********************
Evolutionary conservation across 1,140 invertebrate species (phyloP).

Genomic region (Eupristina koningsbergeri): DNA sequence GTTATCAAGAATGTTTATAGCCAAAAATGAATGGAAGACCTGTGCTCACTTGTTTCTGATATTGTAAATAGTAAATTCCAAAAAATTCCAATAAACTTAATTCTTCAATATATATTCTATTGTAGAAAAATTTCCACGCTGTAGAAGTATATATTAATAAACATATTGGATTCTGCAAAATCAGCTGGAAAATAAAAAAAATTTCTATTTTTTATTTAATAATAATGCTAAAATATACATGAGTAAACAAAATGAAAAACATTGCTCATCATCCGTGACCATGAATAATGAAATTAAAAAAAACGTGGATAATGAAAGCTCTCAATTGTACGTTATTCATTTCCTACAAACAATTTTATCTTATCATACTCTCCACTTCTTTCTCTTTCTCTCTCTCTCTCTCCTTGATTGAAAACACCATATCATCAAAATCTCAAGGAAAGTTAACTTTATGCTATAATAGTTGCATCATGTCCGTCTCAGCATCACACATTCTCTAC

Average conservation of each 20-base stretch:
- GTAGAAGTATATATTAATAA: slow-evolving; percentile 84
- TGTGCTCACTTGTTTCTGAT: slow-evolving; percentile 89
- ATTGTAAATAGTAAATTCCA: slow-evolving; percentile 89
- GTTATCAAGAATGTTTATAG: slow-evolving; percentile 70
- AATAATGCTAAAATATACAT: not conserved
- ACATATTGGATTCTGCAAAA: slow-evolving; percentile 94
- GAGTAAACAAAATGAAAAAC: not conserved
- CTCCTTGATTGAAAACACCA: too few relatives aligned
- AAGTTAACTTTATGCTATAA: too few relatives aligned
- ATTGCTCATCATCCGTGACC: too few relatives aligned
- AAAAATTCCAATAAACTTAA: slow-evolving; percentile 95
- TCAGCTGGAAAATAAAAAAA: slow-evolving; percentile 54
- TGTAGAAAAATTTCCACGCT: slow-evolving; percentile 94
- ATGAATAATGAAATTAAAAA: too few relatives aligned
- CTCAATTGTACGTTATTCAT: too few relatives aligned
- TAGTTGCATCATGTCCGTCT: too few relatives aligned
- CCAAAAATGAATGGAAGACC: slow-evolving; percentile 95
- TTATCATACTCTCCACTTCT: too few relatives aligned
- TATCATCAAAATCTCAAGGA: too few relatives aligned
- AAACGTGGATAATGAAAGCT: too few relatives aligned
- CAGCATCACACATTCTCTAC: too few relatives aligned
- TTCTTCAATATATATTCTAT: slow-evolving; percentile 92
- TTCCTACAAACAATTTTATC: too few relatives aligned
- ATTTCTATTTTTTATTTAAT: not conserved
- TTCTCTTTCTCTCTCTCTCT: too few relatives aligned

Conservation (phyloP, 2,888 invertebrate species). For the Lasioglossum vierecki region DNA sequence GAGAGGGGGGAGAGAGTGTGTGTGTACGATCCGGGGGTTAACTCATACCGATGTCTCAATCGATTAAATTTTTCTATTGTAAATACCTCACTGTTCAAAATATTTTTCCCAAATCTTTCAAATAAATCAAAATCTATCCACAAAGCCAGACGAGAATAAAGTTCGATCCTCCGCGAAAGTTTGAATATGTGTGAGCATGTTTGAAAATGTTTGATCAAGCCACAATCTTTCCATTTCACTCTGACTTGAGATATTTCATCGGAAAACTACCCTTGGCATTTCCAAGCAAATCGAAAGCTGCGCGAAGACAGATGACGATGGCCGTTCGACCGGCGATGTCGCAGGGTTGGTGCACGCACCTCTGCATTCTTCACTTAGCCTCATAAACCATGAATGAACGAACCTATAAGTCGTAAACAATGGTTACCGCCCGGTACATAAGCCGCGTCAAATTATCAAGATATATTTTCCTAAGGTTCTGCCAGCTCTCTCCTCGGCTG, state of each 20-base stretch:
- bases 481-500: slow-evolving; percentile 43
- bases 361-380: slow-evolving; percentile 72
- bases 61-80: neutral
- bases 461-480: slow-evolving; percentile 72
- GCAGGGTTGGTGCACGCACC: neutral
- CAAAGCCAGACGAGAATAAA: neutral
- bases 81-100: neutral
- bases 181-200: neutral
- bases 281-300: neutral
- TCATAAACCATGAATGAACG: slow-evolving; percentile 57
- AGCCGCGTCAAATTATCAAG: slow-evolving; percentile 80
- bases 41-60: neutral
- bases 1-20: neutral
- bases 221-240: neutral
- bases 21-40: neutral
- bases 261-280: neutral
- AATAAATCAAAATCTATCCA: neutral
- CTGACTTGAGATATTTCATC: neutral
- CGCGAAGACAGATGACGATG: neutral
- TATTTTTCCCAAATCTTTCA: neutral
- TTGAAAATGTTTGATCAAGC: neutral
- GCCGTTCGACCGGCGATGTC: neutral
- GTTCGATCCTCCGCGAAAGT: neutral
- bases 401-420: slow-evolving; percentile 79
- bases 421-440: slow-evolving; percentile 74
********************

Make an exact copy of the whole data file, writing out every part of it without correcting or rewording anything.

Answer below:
Evolutionary conservation across 1,140 invertebrate species (phyloP).

Genomic region (Eupristina koningsbergeri): DNA sequence GTTATCAAGAATGTTTATAGCCAAAAATGAATGGAAGACCTGTGCTCACTTGTTTCTGATATTGTAAATAGTAAATTCCAAAAAATTCCAATAAACTTAATTCTTCAATATATATTCTATTGTAGAAAAATTTCCACGCTGTAGAAGTATATATTAATAAACATATTGGATTCTGCAAAATCAGCTGGAAAATAAAAAAAATTTCTATTTTTTATTTAATAATAATGCTAAAATATACATGAGTAAACAAAATGAAAAACATTGCTCATCATCCGTGACCATGAATAATGAAATTAAAAAAAACGTGGATAATGAAAGCTCTCAATTGTACGTTATTCATTTCCTACAAACAATTTTATCTTATCATACTCTCCACTTCTTTCTCTTTCTCTCTCTCTCTCTCCTTGATTGAAAACACCATATCATCAAAATCTCAAGGAAAGTTAACTTTATGCTATAATAGTTGCATCATGTCCGTCTCAGCATCACACATTCTCTAC

Average conservation of each 20-base stretch:
- GTAGAAGTATATATTAATAA: slow-evolving; percentile 84
- TGTGCTCACTTGTTTCTGAT: slow-evolving; percentile 89
- ATTGTAAATAGTAAATTCCA: slow-evolving; percentile 89
- GTTATCAAGAATGTTTATAG: slow-evolving; percentile 70
- AATAATGCTAAAATATACAT: not conserved
- ACATATTGGATTCTGCAAAA: slow-evolving; percentile 94
- GAGTAAACAAAATGAAAAAC: not conserved
- CTCCTTGATTGAAAACACCA: too few relatives aligned
- AAGTTAACTTTATGCTATAA: too few relatives aligned
- ATTGCTCATCATCCGTGACC: too few relatives aligned
- AAAAATTCCAATAAACTTAA: slow-evolving; percentile 95
- TCAGCTGGAAAATAAAAAAA: slow-evolving; percentile 54
- TGTAGAAAAATTTCCACGCT: slow-evolving; percentile 94
- ATGAATAATGAAATTAAAAA: too few relatives aligned
- CTCAATTGTACGTTATTCAT: too few relatives aligned
- TAGTTGCATCATGTCCGTCT: too few relatives aligned
- CCAAAAATGAATGGAAGACC: slow-evolving; percentile 95
- TTATCATACTCTCCACTTCT: too few relatives aligned
- TATCATCAAAATCTCAAGGA: too few relatives aligned
- AAACGTGGATAATGAAAGCT: too few relatives aligned
- CAGCATCACACATTCTCTAC: too few relatives aligned
- TTCTTCAATATATATTCTAT: slow-evolving; percentile 92
- TTCCTACAAACAATTTTATC: too few relatives aligned
- ATTTCTATTTTTTATTTAAT: not conserved
- TTCTCTTTCTCTCTCTCTCT: too few relatives aligned

Conservation (phyloP, 2,888 invertebrate species). For the Lasioglossum vierecki region DNA sequence GAGAGGGGGGAGAGAGTGTGTGTGTACGATCCGGGGGTTAACTCATACCGATGTCTCAATCGATTAAATTTTTCTATTGTAAATACCTCACTGTTCAAAATATTTTTCCCAAATCTTTCAAATAAATCAAAATCTATCCACAAAGCCAGACGAGAATAAAGTTCGATCCTCCGCGAAAGTTTGAATATGTGTGAGCATGTTTGAAAATGTTTGATCAAGCCACAATCTTTCCATTTCACTCTGACTTGAGATATTTCATCGGAAAACTACCCTTGGCATTTCCAAGCAAATCGAAAGCTGCGCGAAGACAGATGACGATGGCCGTTCGACCGGCGATGTCGCAGGGTTGGTGCACGCACCTCTGCATTCTTCACTTAGCCTCATAAACCATGAATGAACGAACCTATAAGTCGTAAACAATGGTTACCGCCCGGTACATAAGCCGCGTCAAATTATCAAGATATATTTTCCTAAGGTTCTGCCAGCTCTCTCCTCGGCTG, state of each 20-base stretch:
- bases 481-500: slow-evolving; percentile 43
- bases 361-380: slow-evolving; percentile 72
- bases 61-80: neutral
- bases 461-480: slow-evolving; percentile 72
- GCAGGGTTGGTGCACGCACC: neutral
- CAAAGCCAGACGAGAATAAA: neutral
- bases 81-100: neutral
- bases 181-200: neutral
- bases 281-300: neutral
- TCATAAACCATGAATGAACG: slow-evolving; percentile 57
- AGCCGCGTCAAATTATCAAG: slow-evolving; percentile 80
- bases 41-60: neutral
- bases 1-20: neutral
- bases 221-240: neutral
- bases 21-40: neutral
- bases 261-280: neutral
- AATAAATCAAAATCTATCCA: neutral
- CTGACTTGAGATATTTCATC: neutral
- CGCGAAGACAGATGACGATG: neutral
- TATTTTTCCCAAATCTTTCA: neutral
- TTGAAAATGTTTGATCAAGC: neutral
- GCCGTTCGACCGGCGATGTC: neutral
- GTTCGATCCTCCGCGAAAGT: neutral
- bases 401-420: slow-evolving; percentile 79
- bases 421-440: slow-evolving; percentile 74